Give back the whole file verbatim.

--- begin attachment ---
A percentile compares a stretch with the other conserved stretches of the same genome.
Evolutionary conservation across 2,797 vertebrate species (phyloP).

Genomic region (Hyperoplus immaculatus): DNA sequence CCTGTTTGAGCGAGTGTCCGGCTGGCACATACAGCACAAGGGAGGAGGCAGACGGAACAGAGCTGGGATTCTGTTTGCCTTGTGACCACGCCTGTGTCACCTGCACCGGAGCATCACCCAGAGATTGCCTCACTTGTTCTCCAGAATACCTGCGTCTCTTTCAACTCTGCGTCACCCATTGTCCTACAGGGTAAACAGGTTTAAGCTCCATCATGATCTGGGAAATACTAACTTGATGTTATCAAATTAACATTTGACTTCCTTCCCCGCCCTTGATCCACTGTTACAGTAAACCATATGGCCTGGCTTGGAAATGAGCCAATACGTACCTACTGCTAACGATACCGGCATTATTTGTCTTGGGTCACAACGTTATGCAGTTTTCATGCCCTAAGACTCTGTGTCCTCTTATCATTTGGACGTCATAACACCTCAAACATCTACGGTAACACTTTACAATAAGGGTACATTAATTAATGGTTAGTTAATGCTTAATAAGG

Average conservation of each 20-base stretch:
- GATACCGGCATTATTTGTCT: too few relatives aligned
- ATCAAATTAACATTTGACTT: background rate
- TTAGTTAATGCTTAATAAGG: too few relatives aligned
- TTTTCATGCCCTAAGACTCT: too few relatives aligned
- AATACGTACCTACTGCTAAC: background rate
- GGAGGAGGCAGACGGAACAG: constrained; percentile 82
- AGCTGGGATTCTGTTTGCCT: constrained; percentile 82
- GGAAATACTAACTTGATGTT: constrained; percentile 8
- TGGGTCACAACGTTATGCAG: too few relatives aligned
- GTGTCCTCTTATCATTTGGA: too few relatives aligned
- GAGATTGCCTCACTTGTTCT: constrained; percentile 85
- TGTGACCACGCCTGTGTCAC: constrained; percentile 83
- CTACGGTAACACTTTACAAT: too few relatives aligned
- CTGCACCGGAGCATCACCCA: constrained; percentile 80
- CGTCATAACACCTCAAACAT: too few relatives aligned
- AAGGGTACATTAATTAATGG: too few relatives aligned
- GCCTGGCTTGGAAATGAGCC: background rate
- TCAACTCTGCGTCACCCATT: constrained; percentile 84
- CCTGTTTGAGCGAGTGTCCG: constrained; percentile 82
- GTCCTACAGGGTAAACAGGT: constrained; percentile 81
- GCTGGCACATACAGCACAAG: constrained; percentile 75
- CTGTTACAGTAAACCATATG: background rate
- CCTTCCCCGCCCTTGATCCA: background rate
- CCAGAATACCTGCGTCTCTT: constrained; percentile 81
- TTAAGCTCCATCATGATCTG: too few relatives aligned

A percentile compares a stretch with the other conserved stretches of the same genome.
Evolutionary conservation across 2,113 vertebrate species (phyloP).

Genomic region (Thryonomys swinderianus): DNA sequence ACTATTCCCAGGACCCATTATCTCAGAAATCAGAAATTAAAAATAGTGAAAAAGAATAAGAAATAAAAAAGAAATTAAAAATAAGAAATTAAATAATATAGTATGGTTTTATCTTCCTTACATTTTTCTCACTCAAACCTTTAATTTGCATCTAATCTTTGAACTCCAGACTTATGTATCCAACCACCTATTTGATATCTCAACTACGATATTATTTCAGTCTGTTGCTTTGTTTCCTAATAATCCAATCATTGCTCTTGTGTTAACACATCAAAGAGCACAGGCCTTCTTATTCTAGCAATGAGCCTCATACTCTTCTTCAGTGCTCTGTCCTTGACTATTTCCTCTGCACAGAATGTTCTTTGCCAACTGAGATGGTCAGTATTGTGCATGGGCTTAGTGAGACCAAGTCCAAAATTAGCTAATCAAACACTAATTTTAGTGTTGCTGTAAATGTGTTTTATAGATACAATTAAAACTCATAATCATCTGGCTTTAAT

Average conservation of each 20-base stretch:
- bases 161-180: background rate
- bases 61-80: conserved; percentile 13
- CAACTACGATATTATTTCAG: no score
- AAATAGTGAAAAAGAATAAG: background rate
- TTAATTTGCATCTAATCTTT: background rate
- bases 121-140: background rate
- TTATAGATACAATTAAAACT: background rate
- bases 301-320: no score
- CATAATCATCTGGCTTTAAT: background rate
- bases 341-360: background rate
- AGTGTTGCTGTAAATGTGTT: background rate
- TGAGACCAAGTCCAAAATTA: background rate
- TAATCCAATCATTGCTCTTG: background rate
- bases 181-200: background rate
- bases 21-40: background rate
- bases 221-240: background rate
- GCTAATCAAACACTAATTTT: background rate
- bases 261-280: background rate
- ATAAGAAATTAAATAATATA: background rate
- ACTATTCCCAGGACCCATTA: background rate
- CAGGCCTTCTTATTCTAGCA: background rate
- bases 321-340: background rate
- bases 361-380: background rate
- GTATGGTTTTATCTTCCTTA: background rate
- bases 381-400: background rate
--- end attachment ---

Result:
A percentile compares a stretch with the other conserved stretches of the same genome.
Evolutionary conservation across 2,797 vertebrate species (phyloP).

Genomic region (Hyperoplus immaculatus): DNA sequence CCTGTTTGAGCGAGTGTCCGGCTGGCACATACAGCACAAGGGAGGAGGCAGACGGAACAGAGCTGGGATTCTGTTTGCCTTGTGACCACGCCTGTGTCACCTGCACCGGAGCATCACCCAGAGATTGCCTCACTTGTTCTCCAGAATACCTGCGTCTCTTTCAACTCTGCGTCACCCATTGTCCTACAGGGTAAACAGGTTTAAGCTCCATCATGATCTGGGAAATACTAACTTGATGTTATCAAATTAACATTTGACTTCCTTCCCCGCCCTTGATCCACTGTTACAGTAAACCATATGGCCTGGCTTGGAAATGAGCCAATACGTACCTACTGCTAACGATACCGGCATTATTTGTCTTGGGTCACAACGTTATGCAGTTTTCATGCCCTAAGACTCTGTGTCCTCTTATCATTTGGACGTCATAACACCTCAAACATCTACGGTAACACTTTACAATAAGGGTACATTAATTAATGGTTAGTTAATGCTTAATAAGG

Average conservation of each 20-base stretch:
- GATACCGGCATTATTTGTCT: too few relatives aligned
- ATCAAATTAACATTTGACTT: background rate
- TTAGTTAATGCTTAATAAGG: too few relatives aligned
- TTTTCATGCCCTAAGACTCT: too few relatives aligned
- AATACGTACCTACTGCTAAC: background rate
- GGAGGAGGCAGACGGAACAG: constrained; percentile 82
- AGCTGGGATTCTGTTTGCCT: constrained; percentile 82
- GGAAATACTAACTTGATGTT: constrained; percentile 8
- TGGGTCACAACGTTATGCAG: too few relatives aligned
- GTGTCCTCTTATCATTTGGA: too few relatives aligned
- GAGATTGCCTCACTTGTTCT: constrained; percentile 85
- TGTGACCACGCCTGTGTCAC: constrained; percentile 83
- CTACGGTAACACTTTACAAT: too few relatives aligned
- CTGCACCGGAGCATCACCCA: constrained; percentile 80
- CGTCATAACACCTCAAACAT: too few relatives aligned
- AAGGGTACATTAATTAATGG: too few relatives aligned
- GCCTGGCTTGGAAATGAGCC: background rate
- TCAACTCTGCGTCACCCATT: constrained; percentile 84
- CCTGTTTGAGCGAGTGTCCG: constrained; percentile 82
- GTCCTACAGGGTAAACAGGT: constrained; percentile 81
- GCTGGCACATACAGCACAAG: constrained; percentile 75
- CTGTTACAGTAAACCATATG: background rate
- CCTTCCCCGCCCTTGATCCA: background rate
- CCAGAATACCTGCGTCTCTT: constrained; percentile 81
- TTAAGCTCCATCATGATCTG: too few relatives aligned

A percentile compares a stretch with the other conserved stretches of the same genome.
Evolutionary conservation across 2,113 vertebrate species (phyloP).

Genomic region (Thryonomys swinderianus): DNA sequence ACTATTCCCAGGACCCATTATCTCAGAAATCAGAAATTAAAAATAGTGAAAAAGAATAAGAAATAAAAAAGAAATTAAAAATAAGAAATTAAATAATATAGTATGGTTTTATCTTCCTTACATTTTTCTCACTCAAACCTTTAATTTGCATCTAATCTTTGAACTCCAGACTTATGTATCCAACCACCTATTTGATATCTCAACTACGATATTATTTCAGTCTGTTGCTTTGTTTCCTAATAATCCAATCATTGCTCTTGTGTTAACACATCAAAGAGCACAGGCCTTCTTATTCTAGCAATGAGCCTCATACTCTTCTTCAGTGCTCTGTCCTTGACTATTTCCTCTGCACAGAATGTTCTTTGCCAACTGAGATGGTCAGTATTGTGCATGGGCTTAGTGAGACCAAGTCCAAAATTAGCTAATCAAACACTAATTTTAGTGTTGCTGTAAATGTGTTTTATAGATACAATTAAAACTCATAATCATCTGGCTTTAAT

Average conservation of each 20-base stretch:
- bases 161-180: background rate
- bases 61-80: conserved; percentile 13
- CAACTACGATATTATTTCAG: no score
- AAATAGTGAAAAAGAATAAG: background rate
- TTAATTTGCATCTAATCTTT: background rate
- bases 121-140: background rate
- TTATAGATACAATTAAAACT: background rate
- bases 301-320: no score
- CATAATCATCTGGCTTTAAT: background rate
- bases 341-360: background rate
- AGTGTTGCTGTAAATGTGTT: background rate
- TGAGACCAAGTCCAAAATTA: background rate
- TAATCCAATCATTGCTCTTG: background rate
- bases 181-200: background rate
- bases 21-40: background rate
- bases 221-240: background rate
- GCTAATCAAACACTAATTTT: background rate
- bases 261-280: background rate
- ATAAGAAATTAAATAATATA: background rate
- ACTATTCCCAGGACCCATTA: background rate
- CAGGCCTTCTTATTCTAGCA: background rate
- bases 321-340: background rate
- bases 361-380: background rate
- GTATGGTTTTATCTTCCTTA: background rate
- bases 381-400: background rate